Jeffrey Johnson is a legal writer with a focus on personal injury. He has worked on personal injury and sovereign immunity litigation in addition to experience in family, estate, and criminal law. He earned a J.D. from the University of Baltimore and has worked in legal offices and non-profits in Maryland, Texas, and North Carolina. He has also earned an MFA in screenwriting from Chapman Univer...

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UPDATED: Jan 29, 2014

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Legal news in America this week features a promise from the Attorney General to the perpetrators of last December’s Target credit card hack, a piece out of the Chicago Tribune about wrongfully convicted men trying to piece together their lives, and a bizarre lawsuit against NASA over its explanation of the viral photo of the mysterious mars rock.

Justice Department Promises Probe on Target Hacking, FBI Warns Retailers of Future Hacks

Over the holiday season, millions of Americans fell victim to a hacking scam that stole credit card information from Target stores across the country.  This week, Attorney General Eric Holder testified in front of the US Senate that the Justice Department will make diligent effort to find not only the perpetrators of the hacking scam, but also “any individuals and groups who exploit that data via credit card fraud.”  Attorney General Holder will remain mum on the progress of the investigation, but the federal government will have a broad legal authority to pursue any person or organization that stole and misused the credit card information to commit fraud.

Holder’s promise to thoroughly investigate the Target hacking scheme comes on the heels of a FBI warning issued to retailers that hacking to obtain credit card information is a rising concern.  Citing the close to 20 hacking cases in the past year, the FBI described the risk of malware that can steal credit card information from point of sale systems, including cash registers and credit-card swiping machines used by virtually every retailer and grocery store in America.  Small and mid-size retailers are particularly at risk, and, although federal authorities investigate and prosecute to the full extent of the law, the government is clearly upping measures to encourage preventative measures designed to stop credit card hacking schemes before they start.

Wrongfully Convicted Innocents Face Uphill Battle

An interesting piece in the Chicago Tribune this week detailed the extraordinary difficulties faced by men who were wrongfully convicted as they attempt to reenter the workforce and obtain housing.  The stories of Paul Phillips and Lewis Gardner, both exonerated in 2007 after wrongfully being convicted of a 1992 murder, are narratives of struggle to find work beyond menial jobs, despite both of them having received training and education while in prison and being not guilty of the crime that stands out on their criminal records.  Phillips, Gardner, and Daniel Taylor, a co-defendant who was also exonerated, have filed petitions in Chicago’s Cook County Circuit Court asking for their convictions to be thrown out and their records to be cleared.

If the convictions are dismissed, then the wrongfully convicted men could not only move on without a criminal record, but could finally pursue compensation from the state and sue the Chicago police for over two decades lost in prison for crimes they did not commit.  The Tribune article brings to light challenges that seem unfair to people who have already lost years in prison for crimes they did not commit.  Recovering from a wrongful conviction is a widespread problem as many individuals face the same problems finding employment and housing with criminal records.  Additionally, as reported by the Innocence Project, 21 states do not have statutes that allow for compensating wrongfully convicted prisoners for time lost.  Compensation for wrongful conviction, and purging criminal records accordingly, seems like sound policy, however, states across America are apparently reluctant to agree.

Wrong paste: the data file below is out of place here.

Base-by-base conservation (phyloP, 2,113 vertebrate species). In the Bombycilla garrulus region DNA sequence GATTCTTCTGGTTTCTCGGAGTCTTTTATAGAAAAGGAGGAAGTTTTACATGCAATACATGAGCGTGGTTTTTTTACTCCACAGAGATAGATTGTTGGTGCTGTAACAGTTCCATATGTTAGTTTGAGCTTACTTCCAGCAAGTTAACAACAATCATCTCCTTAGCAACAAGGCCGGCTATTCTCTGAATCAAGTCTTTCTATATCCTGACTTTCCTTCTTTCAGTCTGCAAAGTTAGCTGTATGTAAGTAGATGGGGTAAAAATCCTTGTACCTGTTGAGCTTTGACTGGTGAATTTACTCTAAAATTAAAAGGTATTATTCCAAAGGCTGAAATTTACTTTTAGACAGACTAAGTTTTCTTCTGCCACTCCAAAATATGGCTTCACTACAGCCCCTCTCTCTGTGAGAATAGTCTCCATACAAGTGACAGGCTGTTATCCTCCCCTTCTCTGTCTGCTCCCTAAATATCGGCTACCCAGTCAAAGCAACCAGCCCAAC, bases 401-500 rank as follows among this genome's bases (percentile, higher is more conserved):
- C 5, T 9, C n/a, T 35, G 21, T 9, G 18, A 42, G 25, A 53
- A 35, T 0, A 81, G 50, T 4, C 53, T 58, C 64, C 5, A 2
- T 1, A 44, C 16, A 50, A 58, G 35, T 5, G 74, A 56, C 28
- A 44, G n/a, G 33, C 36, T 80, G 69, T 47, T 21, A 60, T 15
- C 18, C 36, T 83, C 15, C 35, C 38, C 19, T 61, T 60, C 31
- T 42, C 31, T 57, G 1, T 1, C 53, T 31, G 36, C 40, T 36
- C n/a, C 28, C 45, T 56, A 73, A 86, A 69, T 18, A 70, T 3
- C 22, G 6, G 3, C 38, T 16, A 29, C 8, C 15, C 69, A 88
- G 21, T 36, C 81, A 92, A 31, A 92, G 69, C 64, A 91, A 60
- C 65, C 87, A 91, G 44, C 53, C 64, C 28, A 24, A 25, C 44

Author Sues NASA for Failing to Investigate Mars Rock

Rhawn Joseph, a self-identified astrobiologist, has filed a lawsuit in federal court that seeks to compel NASA to investigate a mysterious rock on Mars.  The Mars Rock, made famous by photos that indicated it had appeared in an area of Mars where it previously had not been, has drawn the interest of scientists and alien conspiracy theorists around the world after NASA released pictures to the internet.  Photos taken by the Mars Rover 13 days apart depict the landscape both before and after the presence of the circular rock, leading many to wonder what it is and how it came to appear.  NASA confirmed its belief that the object was a rock by analyzing its contents, and suspected that it was overturned and relocated by the Mars Rover when the exploratory equipment pivoted.

Mr. Joseph, author of a number of books and articles on alien life, was unsatisfied with the agency’s explanation, and argues that the rock is not a rock at all, but instead could be some type of fungus or other organic life form not previously known to NASA.  Joseph further argues that NASA failed to properly investigate the object, and demands in his lawsuit that the agency task the Mars Rover to take: 100 high resolution close-up photos of the object from all angles, take a minimum of 24 microscopic images of the exterior and interior of the object, and make all these photos public and available.  Claiming that NASA’s decision to refuse high resolution photos at the time it discovered the rock is “inexplicable, recklessly negligent, and bizarre,” Mr. Joseph hopes that his petition for a writ of mandamus will be granted and NASA will be compelled to take detailed pictures of the object.